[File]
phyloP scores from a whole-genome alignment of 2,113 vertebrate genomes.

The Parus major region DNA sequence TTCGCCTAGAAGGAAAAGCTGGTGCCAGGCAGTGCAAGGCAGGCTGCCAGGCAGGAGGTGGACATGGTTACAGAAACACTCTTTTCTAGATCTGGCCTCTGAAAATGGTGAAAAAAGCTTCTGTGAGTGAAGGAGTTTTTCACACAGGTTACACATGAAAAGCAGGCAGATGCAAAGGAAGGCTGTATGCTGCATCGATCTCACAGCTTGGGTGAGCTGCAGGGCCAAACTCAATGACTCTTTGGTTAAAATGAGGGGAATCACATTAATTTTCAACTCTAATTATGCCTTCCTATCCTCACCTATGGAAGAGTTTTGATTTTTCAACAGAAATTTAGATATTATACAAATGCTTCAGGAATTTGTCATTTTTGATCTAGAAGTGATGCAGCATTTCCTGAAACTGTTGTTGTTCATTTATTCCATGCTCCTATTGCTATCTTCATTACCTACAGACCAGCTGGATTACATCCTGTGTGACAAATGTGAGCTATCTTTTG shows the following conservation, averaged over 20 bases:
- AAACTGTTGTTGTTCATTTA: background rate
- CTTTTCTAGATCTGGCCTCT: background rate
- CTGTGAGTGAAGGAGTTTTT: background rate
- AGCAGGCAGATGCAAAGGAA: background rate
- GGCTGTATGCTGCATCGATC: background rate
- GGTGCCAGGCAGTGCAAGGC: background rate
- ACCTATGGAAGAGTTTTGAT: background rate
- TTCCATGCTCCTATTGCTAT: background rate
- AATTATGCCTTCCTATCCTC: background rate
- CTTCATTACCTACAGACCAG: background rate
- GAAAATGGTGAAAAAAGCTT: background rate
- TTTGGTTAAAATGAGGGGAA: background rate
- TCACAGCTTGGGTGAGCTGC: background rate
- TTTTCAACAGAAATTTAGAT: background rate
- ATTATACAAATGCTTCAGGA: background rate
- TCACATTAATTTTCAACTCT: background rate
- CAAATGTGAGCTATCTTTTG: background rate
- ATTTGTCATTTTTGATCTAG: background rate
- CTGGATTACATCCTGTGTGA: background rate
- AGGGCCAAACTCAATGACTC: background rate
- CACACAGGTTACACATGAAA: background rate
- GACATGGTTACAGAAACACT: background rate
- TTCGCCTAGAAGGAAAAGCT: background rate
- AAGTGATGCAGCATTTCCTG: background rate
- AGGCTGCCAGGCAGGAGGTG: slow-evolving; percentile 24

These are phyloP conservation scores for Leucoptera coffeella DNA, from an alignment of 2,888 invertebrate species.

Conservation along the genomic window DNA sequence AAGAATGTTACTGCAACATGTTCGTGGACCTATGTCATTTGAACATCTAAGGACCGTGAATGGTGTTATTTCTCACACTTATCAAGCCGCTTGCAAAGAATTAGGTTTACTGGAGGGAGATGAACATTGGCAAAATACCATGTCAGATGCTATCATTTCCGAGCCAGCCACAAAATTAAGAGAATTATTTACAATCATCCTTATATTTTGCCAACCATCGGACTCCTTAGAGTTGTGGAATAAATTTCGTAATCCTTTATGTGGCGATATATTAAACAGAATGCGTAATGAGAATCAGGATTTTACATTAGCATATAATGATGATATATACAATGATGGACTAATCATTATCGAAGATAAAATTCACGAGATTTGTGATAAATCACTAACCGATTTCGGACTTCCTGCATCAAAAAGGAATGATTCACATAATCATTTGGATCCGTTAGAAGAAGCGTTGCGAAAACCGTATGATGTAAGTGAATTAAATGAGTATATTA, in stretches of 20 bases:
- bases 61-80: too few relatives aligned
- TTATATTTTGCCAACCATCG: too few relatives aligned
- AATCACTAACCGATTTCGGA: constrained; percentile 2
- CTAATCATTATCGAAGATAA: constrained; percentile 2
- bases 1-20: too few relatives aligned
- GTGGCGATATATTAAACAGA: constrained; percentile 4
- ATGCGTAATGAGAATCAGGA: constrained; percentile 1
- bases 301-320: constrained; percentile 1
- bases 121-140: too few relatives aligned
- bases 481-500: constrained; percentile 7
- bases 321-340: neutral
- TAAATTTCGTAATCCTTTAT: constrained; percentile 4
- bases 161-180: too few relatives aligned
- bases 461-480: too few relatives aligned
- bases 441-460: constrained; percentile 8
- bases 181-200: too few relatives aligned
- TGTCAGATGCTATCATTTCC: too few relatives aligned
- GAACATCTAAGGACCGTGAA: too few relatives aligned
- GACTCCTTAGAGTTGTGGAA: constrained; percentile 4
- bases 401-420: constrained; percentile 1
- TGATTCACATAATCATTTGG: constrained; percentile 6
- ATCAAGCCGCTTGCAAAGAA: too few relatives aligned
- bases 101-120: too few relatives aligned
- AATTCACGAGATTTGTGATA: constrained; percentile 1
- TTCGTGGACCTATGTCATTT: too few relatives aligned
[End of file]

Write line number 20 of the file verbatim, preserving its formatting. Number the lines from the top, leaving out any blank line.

- ATTTGTCATTTTTGATCTAG: background rate